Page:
Going into the new year, Keith Levenstein, CEO of EconoBEE, a BEE advisory firm, discusses the key issues of the Amended BEE Codes expected to be implemented from October 2014. This is Part II. See Part II
Under the Enterprise and Supplier Development element of the Amended BEE Codes, the DTI has made some changes. The most interesting is the addition of an Empowering Supplier section. This is defined as a company that meets certain criteria as a supplier.
An EME, currently defined as having a turnover of under R5-million per annum, and a start-up enterprise are automatically an Empowering Supplier. A QSE, defined as having a turnover of between R5-million and R35-million, needs to comply with at least one of the criteria to become an Empowering Supplier. A generic business needs to comply with at least three of the criteria to become an Empowering Supplier. The overall criteria of an Empowering Supplier are:
1) At least 25% of the cost of sales, excluding labour cost and depreciation, must be procured from local producers or local suppliers in South Africa. For the service industry, labour costs are included but capped to 15% of the cost of labour.
2) Job creation – 50% of jobs created must be for black people provided that the number of black employees, registered since the prior verified B-BBEE measurement, has been maintained.
3) At least 25% transformation of raw materials/beneficiation. This will include local manufacturing, production and assembly, and packaging.
4) Skills Transfer – The company must spend 12 days per annum of productivity deployed in assisting black EME’s and QSE’s beneficiaries to increase their operational or financial capacity.
It will be vitally important for companies, who would like to do well on the scorecard, to become an Empowering Supplier. It is an onerous clause in which companies will have to plan their activities well in advance.
Procurement is one of the elements where it was possible to earn easy points if a business chooses its suppliers well. The Amended Codes will make it far more difficult to earn the same number of points on Procurement because with the new codes many companies’ BEE levels will be lower.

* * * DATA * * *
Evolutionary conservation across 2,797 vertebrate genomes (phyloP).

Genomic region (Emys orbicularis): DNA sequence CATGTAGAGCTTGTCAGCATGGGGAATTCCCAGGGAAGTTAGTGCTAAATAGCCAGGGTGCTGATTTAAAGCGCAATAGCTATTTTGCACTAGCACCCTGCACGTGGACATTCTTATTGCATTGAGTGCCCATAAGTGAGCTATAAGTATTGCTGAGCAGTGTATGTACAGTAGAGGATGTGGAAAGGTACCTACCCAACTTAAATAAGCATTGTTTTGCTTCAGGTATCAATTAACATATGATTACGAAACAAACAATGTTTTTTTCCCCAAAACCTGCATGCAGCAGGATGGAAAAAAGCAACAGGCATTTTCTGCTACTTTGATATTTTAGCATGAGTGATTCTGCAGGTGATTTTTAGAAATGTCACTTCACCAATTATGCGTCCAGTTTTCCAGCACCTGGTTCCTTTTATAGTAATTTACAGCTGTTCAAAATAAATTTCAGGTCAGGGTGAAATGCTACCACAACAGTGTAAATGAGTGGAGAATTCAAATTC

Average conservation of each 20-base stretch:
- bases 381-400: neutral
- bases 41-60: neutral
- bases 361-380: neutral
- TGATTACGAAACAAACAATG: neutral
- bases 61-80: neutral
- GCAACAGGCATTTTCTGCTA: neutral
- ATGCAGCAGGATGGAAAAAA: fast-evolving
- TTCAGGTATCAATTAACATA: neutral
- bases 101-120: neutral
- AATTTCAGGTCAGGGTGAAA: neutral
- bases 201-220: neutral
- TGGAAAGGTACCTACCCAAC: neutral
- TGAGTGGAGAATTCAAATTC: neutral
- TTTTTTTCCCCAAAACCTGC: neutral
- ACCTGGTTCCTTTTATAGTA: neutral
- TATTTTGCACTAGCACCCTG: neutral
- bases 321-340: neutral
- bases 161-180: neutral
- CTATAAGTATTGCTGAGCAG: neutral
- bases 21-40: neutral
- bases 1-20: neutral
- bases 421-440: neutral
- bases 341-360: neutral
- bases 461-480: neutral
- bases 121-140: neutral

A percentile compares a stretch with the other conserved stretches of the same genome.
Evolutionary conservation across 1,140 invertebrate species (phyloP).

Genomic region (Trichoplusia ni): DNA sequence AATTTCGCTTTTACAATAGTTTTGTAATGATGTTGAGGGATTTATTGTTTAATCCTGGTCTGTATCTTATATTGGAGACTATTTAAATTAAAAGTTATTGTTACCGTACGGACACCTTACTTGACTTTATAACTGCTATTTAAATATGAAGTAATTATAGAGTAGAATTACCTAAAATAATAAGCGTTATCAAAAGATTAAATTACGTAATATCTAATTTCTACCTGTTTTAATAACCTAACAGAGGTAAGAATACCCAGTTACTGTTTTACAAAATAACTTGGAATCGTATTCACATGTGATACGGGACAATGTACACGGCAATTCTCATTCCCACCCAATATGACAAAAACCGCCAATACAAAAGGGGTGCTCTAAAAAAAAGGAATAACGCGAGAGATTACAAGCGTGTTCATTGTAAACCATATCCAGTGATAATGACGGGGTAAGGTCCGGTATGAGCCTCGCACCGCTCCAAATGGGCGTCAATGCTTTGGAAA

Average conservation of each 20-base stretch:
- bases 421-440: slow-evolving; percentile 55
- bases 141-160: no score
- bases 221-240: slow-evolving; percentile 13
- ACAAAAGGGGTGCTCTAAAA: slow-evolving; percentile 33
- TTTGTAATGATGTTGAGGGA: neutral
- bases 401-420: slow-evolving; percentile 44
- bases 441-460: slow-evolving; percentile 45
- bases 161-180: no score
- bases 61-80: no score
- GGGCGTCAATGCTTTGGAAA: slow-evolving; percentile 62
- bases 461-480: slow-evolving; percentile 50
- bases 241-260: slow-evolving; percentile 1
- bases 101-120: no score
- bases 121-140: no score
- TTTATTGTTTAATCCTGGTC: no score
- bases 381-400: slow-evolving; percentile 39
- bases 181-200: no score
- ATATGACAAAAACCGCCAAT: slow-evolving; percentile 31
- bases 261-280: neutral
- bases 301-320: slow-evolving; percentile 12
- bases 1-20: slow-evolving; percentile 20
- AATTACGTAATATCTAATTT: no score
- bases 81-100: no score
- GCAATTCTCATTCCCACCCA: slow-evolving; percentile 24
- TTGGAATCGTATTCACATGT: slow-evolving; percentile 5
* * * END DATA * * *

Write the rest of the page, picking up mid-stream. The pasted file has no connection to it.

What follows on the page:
New to the Enterprise Development element is the addition of bonus points. Supporting Enterprise Development beneficiaries is encouraged by purchasing from them.
Socio-Economic Development is the final element on the scorecard and hasn’t changed much with the Amended Codes. The target of 1% of net profit after tax still applies. Businesses are able to claim five points on this element and it is important to identify potential beneficiary organisations and ensure that their black beneficiaries consist of more than 75%.
Businesses are also able to give of their time, expertise and certain non-monetary contributions. Earning points for Socio-Economic Development is not necessarily about cheque writing but rather a valuable way for an organisation to get publicity and help people at the same time.
BEE is a complex business task which consumes a considerable amount of time and resources. It needs a strategy planned with commercial logic, which is then properly implemented and monitored in a way that makes complete business sense.
Choosing the appropriate competitive B-BBEE strategy is a sophisticated endeavour requiring knowledge and familiarity with the minute intricacies of the B-BBEE Act and Codes of Good practice. The lack of expertise in many companies countrywide hampers the successful implementation of the B-BBEE Codes in their operations. EconoBEE’s managed services offer a high quality streamlined step-by-step approach to becoming BEE compliant.